Uterine fibroids affect most women at some point in their lives.
Fibroids typically don’t cause any symptoms or health problems, but when they do, pelvic pain may be one of them.
Understanding this common condition can help women know what to watch for, when to seek help and what to expect when they do.
What are fibroids?
Fibroids are benign (not cancerous) growths in the uterus. Uterine fibroids are also referred to as leiomyomas. Their cause is unknown.
A woman may have a single fibroid or multiple fibroids. Fibroids can also vary widely in size.
In most cases, they occur in women during their reproductive years – rarely are fibroids found before puberty or after menopause.
Five signs you could have fibroids
When fibroids do cause problems, it’s usually because of their size, number or location.
There are five main signs and symptoms of fibroids:
- Pelvic pain
- Heavy menstrual bleeding
- Compression on the bladder, causing more frequent urination
- Compression on the bowels, causing constipation
Your OB/GYN might detect signs of fibroids during your physical exam while palpating (feeling) your abdomen and pelvis. Fibroids also may be visible during a pelvic exam.
In general, fibroids are easily diagnosed with an ultrasound. Advanced imaging, such as an MRI, may be necessary in some cases to get more detailed information on the number, size and exact location of fibroids.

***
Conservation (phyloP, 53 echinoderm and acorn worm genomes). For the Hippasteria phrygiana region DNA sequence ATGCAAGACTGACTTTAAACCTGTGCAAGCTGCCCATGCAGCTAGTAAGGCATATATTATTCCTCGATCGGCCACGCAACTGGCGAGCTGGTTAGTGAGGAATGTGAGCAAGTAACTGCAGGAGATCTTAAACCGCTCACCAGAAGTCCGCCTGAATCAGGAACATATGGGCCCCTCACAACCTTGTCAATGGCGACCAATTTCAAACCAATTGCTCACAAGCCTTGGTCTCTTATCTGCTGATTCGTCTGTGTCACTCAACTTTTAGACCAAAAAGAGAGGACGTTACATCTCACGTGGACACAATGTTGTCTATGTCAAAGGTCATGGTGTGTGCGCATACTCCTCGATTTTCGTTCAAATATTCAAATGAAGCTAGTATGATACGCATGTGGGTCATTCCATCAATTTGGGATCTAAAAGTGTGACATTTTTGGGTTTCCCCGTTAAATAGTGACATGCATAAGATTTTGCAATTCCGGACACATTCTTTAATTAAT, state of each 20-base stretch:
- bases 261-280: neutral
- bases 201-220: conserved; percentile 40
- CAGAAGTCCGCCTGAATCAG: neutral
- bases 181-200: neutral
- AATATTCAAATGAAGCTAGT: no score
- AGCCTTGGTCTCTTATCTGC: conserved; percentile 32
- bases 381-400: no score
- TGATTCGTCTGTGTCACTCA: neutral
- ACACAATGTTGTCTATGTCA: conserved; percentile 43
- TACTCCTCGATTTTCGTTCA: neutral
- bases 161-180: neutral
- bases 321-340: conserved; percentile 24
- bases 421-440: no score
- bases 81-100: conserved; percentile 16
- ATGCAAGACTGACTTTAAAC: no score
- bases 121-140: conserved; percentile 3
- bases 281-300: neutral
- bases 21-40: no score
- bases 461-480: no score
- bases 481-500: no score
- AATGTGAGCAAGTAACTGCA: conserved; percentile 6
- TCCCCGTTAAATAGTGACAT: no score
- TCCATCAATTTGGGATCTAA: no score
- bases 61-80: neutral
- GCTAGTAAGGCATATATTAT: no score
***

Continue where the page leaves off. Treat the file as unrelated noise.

When is treatment necessary?
If fibroids are diagnosed on ultrasound but you have no symptoms, typically no treatment is necessary, but your condition will be monitored. A follow-up ultrasound may be performed in 6-12 months to determine if the fibroid is growing.
If you are experiencing symptoms, your treatment will depend on the type and severity of those symptoms. If medical treatments aren’t effective, surgery may be necessary to remove the fibroids. The procedure is known as a myomectomy. There are several minimally invasive treatment options if surgery is required.
Fibroids, infertility and pregnancy
Depending on where fibroids are located, they can increase the risk of infertility and pregnancy loss and may need to be removed. The decision to remove them may also depend on factors such as their size and other potential causes of infertility.
Fibroids can grow on the outside of the uterus (subserosal). They can grow inside the uterine cavity (submucosal). Most commonly, they are found growing inside the uterine wall (intramural).
Fibroids can also cause other health issues during pregnancy that may make it necessary to remove them.
Fibroids after menopause
Fibroids feed on hormones. In rare cases, a fibroid develops or continues growing after menopause — when estrogen and progesterone levels are reduced. We monitor these patients closely, tracking the growth of the fibroids and regularly evaluating the potential need to remove them.
Get answers to your questions
Some of the more common questions I hear about fibroids include:
- Why do fibroids cause pelvic pain?
- Do I need to have my fibroid removed before becoming pregnant?
- I have a fibroid after menopause, what should I do?
- Should I take hormone therapy after menopause if I have fibroids?
- If I have constipation, should my fibroid be removed?
- Are certain women at higher risk of developing fibroids?
For answers to these and any other questions you may have about fibroids or pelvic pain, join us at our free Pelvic Pain Patient Seminar Thursday, July 21. Our team of experts will share the facts on pelvic pain that all women need to know. To reserve your spot, call 832-826-7376 or register online at https://bit.ly/PelvicPain7-21.
Dr. Joseph Nassif is an Associate Professor and a minimally invasive gynecologic surgeon, Department of Obstetrics and Gynecology at Baylor College of Medicine and Texas Children’s Pavilion for Women.